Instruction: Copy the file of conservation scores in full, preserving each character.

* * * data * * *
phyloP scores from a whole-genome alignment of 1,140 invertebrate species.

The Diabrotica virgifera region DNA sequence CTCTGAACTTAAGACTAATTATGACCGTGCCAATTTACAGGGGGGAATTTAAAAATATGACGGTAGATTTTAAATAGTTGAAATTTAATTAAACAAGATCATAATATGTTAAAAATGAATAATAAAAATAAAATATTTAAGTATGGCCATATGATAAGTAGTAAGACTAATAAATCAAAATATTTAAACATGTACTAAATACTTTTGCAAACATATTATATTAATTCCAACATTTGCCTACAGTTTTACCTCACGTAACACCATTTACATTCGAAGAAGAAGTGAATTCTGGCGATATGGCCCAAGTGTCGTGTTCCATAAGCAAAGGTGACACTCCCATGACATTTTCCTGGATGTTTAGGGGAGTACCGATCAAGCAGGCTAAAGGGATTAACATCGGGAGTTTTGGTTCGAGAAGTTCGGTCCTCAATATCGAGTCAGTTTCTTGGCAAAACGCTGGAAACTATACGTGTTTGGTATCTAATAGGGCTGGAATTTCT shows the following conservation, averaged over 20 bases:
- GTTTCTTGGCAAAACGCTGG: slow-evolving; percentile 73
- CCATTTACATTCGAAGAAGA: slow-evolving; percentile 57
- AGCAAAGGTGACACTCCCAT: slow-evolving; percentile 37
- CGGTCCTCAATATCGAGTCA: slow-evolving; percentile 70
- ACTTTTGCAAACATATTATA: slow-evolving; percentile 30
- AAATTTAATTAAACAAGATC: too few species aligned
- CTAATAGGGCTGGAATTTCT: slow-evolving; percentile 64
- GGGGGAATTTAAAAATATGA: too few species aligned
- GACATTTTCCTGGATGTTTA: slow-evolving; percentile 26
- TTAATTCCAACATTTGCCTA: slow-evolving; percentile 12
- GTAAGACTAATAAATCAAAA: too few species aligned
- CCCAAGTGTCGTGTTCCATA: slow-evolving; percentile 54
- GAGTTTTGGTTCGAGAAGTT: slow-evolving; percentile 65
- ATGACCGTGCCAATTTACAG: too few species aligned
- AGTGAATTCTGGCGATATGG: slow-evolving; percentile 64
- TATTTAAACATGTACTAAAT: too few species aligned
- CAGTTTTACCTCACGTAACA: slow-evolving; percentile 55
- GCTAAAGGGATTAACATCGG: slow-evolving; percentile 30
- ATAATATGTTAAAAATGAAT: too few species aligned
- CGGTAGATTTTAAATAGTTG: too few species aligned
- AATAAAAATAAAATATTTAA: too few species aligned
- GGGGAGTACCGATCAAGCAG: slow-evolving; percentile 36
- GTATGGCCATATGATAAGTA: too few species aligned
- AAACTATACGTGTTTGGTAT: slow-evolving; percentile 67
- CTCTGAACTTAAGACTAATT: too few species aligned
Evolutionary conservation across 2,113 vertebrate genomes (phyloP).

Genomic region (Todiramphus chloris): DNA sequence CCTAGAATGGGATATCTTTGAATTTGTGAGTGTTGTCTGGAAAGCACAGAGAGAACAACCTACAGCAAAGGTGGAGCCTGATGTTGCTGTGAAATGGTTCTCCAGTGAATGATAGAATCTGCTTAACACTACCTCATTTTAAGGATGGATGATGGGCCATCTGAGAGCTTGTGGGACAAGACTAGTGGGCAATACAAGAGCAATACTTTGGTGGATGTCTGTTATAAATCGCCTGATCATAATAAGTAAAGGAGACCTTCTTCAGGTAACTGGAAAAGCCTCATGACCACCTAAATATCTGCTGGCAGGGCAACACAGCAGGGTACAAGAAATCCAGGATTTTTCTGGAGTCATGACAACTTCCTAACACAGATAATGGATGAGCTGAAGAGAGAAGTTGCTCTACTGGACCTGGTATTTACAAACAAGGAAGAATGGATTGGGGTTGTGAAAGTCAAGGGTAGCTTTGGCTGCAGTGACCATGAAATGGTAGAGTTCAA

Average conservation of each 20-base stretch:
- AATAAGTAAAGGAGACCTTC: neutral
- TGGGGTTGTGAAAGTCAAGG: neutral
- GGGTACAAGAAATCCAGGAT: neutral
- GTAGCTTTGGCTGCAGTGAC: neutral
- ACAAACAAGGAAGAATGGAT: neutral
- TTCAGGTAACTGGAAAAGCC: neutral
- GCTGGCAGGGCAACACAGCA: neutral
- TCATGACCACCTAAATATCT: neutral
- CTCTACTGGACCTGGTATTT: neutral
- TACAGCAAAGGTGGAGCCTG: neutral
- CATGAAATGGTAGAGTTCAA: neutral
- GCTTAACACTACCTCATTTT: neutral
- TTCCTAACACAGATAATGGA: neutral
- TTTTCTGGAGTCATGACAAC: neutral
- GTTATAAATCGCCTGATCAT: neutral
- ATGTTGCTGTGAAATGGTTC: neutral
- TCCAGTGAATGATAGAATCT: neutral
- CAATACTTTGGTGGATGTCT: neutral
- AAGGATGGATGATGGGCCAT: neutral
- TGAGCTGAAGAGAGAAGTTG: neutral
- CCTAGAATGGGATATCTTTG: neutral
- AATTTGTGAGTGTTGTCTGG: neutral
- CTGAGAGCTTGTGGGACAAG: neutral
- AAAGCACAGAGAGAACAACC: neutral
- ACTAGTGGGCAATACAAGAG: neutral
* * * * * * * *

phyloP scores from a whole-genome alignment of 1,140 invertebrate species.

The Diabrotica virgifera region DNA sequence CTCTGAACTTAAGACTAATTATGACCGTGCCAATTTACAGGGGGGAATTTAAAAATATGACGGTAGATTTTAAATAGTTGAAATTTAATTAAACAAGATCATAATATGTTAAAAATGAATAATAAAAATAAAATATTTAAGTATGGCCATATGATAAGTAGTAAGACTAATAAATCAAAATATTTAAACATGTACTAAATACTTTTGCAAACATATTATATTAATTCCAACATTTGCCTACAGTTTTACCTCACGTAACACCATTTACATTCGAAGAAGAAGTGAATTCTGGCGATATGGCCCAAGTGTCGTGTTCCATAAGCAAAGGTGACACTCCCATGACATTTTCCTGGATGTTTAGGGGAGTACCGATCAAGCAGGCTAAAGGGATTAACATCGGGAGTTTTGGTTCGAGAAGTTCGGTCCTCAATATCGAGTCAGTTTCTTGGCAAAACGCTGGAAACTATACGTGTTTGGTATCTAATAGGGCTGGAATTTCT shows the following conservation, averaged over 20 bases:
- GTTTCTTGGCAAAACGCTGG: slow-evolving; percentile 73
- CCATTTACATTCGAAGAAGA: slow-evolving; percentile 57
- AGCAAAGGTGACACTCCCAT: slow-evolving; percentile 37
- CGGTCCTCAATATCGAGTCA: slow-evolving; percentile 70
- ACTTTTGCAAACATATTATA: slow-evolving; percentile 30
- AAATTTAATTAAACAAGATC: too few species aligned
- CTAATAGGGCTGGAATTTCT: slow-evolving; percentile 64
- GGGGGAATTTAAAAATATGA: too few species aligned
- GACATTTTCCTGGATGTTTA: slow-evolving; percentile 26
- TTAATTCCAACATTTGCCTA: slow-evolving; percentile 12
- GTAAGACTAATAAATCAAAA: too few species aligned
- CCCAAGTGTCGTGTTCCATA: slow-evolving; percentile 54
- GAGTTTTGGTTCGAGAAGTT: slow-evolving; percentile 65
- ATGACCGTGCCAATTTACAG: too few species aligned
- AGTGAATTCTGGCGATATGG: slow-evolving; percentile 64
- TATTTAAACATGTACTAAAT: too few species aligned
- CAGTTTTACCTCACGTAACA: slow-evolving; percentile 55
- GCTAAAGGGATTAACATCGG: slow-evolving; percentile 30
- ATAATATGTTAAAAATGAAT: too few species aligned
- CGGTAGATTTTAAATAGTTG: too few species aligned
- AATAAAAATAAAATATTTAA: too few species aligned
- GGGGAGTACCGATCAAGCAG: slow-evolving; percentile 36
- GTATGGCCATATGATAAGTA: too few species aligned
- AAACTATACGTGTTTGGTAT: slow-evolving; percentile 67
- CTCTGAACTTAAGACTAATT: too few species aligned
Evolutionary conservation across 2,113 vertebrate genomes (phyloP).

Genomic region (Todiramphus chloris): DNA sequence CCTAGAATGGGATATCTTTGAATTTGTGAGTGTTGTCTGGAAAGCACAGAGAGAACAACCTACAGCAAAGGTGGAGCCTGATGTTGCTGTGAAATGGTTCTCCAGTGAATGATAGAATCTGCTTAACACTACCTCATTTTAAGGATGGATGATGGGCCATCTGAGAGCTTGTGGGACAAGACTAGTGGGCAATACAAGAGCAATACTTTGGTGGATGTCTGTTATAAATCGCCTGATCATAATAAGTAAAGGAGACCTTCTTCAGGTAACTGGAAAAGCCTCATGACCACCTAAATATCTGCTGGCAGGGCAACACAGCAGGGTACAAGAAATCCAGGATTTTTCTGGAGTCATGACAACTTCCTAACACAGATAATGGATGAGCTGAAGAGAGAAGTTGCTCTACTGGACCTGGTATTTACAAACAAGGAAGAATGGATTGGGGTTGTGAAAGTCAAGGGTAGCTTTGGCTGCAGTGACCATGAAATGGTAGAGTTCAA

Average conservation of each 20-base stretch:
- AATAAGTAAAGGAGACCTTC: neutral
- TGGGGTTGTGAAAGTCAAGG: neutral
- GGGTACAAGAAATCCAGGAT: neutral
- GTAGCTTTGGCTGCAGTGAC: neutral
- ACAAACAAGGAAGAATGGAT: neutral
- TTCAGGTAACTGGAAAAGCC: neutral
- GCTGGCAGGGCAACACAGCA: neutral
- TCATGACCACCTAAATATCT: neutral
- CTCTACTGGACCTGGTATTT: neutral
- TACAGCAAAGGTGGAGCCTG: neutral
- CATGAAATGGTAGAGTTCAA: neutral
- GCTTAACACTACCTCATTTT: neutral
- TTCCTAACACAGATAATGGA: neutral
- TTTTCTGGAGTCATGACAAC: neutral
- GTTATAAATCGCCTGATCAT: neutral
- ATGTTGCTGTGAAATGGTTC: neutral
- TCCAGTGAATGATAGAATCT: neutral
- CAATACTTTGGTGGATGTCT: neutral
- AAGGATGGATGATGGGCCAT: neutral
- TGAGCTGAAGAGAGAAGTTG: neutral
- CCTAGAATGGGATATCTTTG: neutral
- AATTTGTGAGTGTTGTCTGG: neutral
- CTGAGAGCTTGTGGGACAAG: neutral
- AAAGCACAGAGAGAACAACC: neutral
- ACTAGTGGGCAATACAAGAG: neutral